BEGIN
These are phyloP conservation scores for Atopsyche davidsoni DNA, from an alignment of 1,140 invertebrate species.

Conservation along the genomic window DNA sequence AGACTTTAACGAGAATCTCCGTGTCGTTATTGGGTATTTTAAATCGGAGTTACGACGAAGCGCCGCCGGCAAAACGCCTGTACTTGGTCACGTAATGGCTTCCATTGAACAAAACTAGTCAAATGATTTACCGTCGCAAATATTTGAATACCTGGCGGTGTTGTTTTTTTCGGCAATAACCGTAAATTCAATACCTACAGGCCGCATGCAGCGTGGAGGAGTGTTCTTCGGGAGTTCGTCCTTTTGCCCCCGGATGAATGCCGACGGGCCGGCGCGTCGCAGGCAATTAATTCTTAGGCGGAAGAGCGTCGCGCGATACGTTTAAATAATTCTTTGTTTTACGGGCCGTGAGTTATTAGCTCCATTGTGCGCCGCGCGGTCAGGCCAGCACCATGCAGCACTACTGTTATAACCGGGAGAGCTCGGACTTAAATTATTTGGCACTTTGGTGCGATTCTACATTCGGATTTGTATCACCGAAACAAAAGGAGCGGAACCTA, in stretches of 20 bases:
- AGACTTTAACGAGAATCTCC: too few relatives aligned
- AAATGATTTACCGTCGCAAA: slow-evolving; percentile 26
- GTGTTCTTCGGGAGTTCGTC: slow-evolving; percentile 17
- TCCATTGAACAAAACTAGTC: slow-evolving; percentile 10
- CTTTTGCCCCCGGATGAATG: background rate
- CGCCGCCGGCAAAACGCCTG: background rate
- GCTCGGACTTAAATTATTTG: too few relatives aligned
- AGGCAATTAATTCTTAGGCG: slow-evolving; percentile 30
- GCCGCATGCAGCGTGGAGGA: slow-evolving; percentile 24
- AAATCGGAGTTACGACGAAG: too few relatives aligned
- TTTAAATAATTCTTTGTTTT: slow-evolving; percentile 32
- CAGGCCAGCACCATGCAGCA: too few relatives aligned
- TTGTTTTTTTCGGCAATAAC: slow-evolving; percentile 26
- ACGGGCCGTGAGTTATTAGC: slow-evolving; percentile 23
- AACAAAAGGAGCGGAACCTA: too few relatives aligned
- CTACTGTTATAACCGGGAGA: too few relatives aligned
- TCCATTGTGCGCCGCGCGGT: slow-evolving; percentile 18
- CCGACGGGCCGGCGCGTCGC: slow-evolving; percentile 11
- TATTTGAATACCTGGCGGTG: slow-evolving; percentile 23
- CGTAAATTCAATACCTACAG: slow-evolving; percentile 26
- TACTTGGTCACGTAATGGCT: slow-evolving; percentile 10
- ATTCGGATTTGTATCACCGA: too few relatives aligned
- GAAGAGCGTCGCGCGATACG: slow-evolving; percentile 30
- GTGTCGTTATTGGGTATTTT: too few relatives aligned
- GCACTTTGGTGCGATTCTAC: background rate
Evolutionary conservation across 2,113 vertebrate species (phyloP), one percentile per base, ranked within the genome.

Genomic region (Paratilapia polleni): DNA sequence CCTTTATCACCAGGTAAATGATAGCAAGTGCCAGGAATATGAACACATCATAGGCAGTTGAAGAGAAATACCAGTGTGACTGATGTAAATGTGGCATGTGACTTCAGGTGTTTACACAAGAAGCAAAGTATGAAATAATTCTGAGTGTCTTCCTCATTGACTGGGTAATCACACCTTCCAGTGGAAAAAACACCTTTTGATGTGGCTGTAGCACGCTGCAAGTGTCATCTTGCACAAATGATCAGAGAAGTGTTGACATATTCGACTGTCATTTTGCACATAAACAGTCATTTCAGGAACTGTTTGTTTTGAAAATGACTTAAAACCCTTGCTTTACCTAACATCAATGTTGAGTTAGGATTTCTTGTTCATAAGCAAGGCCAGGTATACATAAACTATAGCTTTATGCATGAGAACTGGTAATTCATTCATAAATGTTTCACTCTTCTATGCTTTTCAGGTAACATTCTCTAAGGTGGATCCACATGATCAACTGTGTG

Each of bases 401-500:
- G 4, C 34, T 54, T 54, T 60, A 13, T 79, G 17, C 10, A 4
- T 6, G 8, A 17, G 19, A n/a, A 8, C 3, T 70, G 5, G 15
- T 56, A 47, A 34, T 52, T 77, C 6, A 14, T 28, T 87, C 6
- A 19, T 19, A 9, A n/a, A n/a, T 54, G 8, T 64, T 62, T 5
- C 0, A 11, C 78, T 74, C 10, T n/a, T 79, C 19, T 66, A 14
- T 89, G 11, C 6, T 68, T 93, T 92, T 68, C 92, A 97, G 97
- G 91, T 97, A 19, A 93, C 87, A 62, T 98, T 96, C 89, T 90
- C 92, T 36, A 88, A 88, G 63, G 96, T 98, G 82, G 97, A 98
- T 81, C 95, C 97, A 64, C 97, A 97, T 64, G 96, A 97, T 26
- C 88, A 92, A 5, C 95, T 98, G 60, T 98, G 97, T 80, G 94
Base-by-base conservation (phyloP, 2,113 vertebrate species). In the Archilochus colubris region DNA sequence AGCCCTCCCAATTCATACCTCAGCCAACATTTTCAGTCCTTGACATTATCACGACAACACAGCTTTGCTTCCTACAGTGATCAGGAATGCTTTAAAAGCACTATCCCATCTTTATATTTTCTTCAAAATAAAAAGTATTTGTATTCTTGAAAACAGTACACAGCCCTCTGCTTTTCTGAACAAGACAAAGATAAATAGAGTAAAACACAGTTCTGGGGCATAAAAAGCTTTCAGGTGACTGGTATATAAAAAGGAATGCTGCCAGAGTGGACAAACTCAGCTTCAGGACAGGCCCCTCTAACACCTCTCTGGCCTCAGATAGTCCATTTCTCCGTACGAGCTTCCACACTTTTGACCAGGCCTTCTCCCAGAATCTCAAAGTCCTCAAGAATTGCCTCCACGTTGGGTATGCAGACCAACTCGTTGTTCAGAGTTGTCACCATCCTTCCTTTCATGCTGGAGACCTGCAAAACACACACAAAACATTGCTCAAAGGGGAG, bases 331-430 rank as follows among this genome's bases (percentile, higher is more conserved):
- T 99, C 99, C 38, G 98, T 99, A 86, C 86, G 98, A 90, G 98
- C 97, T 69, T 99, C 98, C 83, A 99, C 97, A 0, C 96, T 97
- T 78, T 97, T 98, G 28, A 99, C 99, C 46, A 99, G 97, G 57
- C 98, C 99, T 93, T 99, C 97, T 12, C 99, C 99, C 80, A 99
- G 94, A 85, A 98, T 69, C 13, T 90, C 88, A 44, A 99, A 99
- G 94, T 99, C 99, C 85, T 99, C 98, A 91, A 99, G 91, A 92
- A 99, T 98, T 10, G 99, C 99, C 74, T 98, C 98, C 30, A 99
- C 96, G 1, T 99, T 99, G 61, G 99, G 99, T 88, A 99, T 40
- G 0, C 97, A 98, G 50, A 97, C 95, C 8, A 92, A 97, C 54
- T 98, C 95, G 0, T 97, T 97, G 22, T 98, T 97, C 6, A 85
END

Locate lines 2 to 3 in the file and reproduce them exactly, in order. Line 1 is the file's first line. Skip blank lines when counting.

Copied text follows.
Conservation along the genomic window DNA sequence AGACTTTAACGAGAATCTCCGTGTCGTTATTGGGTATTTTAAATCGGAGTTACGACGAAGCGCCGCCGGCAAAACGCCTGTACTTGGTCACGTAATGGCTTCCATTGAACAAAACTAGTCAAATGATTTACCGTCGCAAATATTTGAATACCTGGCGGTGTTGTTTTTTTCGGCAATAACCGTAAATTCAATACCTACAGGCCGCATGCAGCGTGGAGGAGTGTTCTTCGGGAGTTCGTCCTTTTGCCCCCGGATGAATGCCGACGGGCCGGCGCGTCGCAGGCAATTAATTCTTAGGCGGAAGAGCGTCGCGCGATACGTTTAAATAATTCTTTGTTTTACGGGCCGTGAGTTATTAGCTCCATTGTGCGCCGCGCGGTCAGGCCAGCACCATGCAGCACTACTGTTATAACCGGGAGAGCTCGGACTTAAATTATTTGGCACTTTGGTGCGATTCTACATTCGGATTTGTATCACCGAAACAAAAGGAGCGGAACCTA, in stretches of 20 bases:
- AGACTTTAACGAGAATCTCC: too few relatives aligned